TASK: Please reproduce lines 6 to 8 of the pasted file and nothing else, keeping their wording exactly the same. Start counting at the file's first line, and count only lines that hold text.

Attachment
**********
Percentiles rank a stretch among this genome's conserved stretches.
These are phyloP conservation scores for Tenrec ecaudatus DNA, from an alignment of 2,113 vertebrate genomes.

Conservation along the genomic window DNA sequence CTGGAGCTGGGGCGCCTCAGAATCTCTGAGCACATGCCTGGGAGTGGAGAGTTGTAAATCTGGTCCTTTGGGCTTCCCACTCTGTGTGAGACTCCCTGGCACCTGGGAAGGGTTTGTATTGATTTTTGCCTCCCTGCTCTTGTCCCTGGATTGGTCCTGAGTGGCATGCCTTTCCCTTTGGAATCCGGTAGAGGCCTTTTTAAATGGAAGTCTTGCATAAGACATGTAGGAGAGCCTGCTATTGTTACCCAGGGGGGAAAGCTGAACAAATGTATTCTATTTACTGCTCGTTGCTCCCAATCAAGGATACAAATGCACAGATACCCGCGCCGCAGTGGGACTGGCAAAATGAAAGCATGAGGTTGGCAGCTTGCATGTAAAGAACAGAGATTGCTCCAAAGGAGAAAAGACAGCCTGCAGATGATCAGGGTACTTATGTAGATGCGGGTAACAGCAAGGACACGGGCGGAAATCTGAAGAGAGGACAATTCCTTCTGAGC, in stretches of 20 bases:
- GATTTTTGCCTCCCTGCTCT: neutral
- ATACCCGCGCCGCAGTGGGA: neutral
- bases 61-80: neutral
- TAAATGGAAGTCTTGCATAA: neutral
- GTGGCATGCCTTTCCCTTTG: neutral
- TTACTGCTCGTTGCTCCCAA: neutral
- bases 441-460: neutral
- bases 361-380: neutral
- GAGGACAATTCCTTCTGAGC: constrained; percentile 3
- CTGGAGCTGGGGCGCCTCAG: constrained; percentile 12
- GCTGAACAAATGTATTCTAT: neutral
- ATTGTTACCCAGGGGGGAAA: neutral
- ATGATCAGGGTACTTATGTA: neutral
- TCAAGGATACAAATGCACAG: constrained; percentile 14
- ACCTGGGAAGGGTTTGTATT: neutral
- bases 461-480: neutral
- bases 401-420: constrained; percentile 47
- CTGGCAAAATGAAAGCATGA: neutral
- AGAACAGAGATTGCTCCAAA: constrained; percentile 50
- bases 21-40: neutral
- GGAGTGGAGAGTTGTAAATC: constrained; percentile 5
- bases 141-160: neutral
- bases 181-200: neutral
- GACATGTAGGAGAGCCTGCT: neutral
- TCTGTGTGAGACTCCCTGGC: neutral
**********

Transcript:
- bases 61-80: neutral
- TAAATGGAAGTCTTGCATAA: neutral
- GTGGCATGCCTTTCCCTTTG: neutral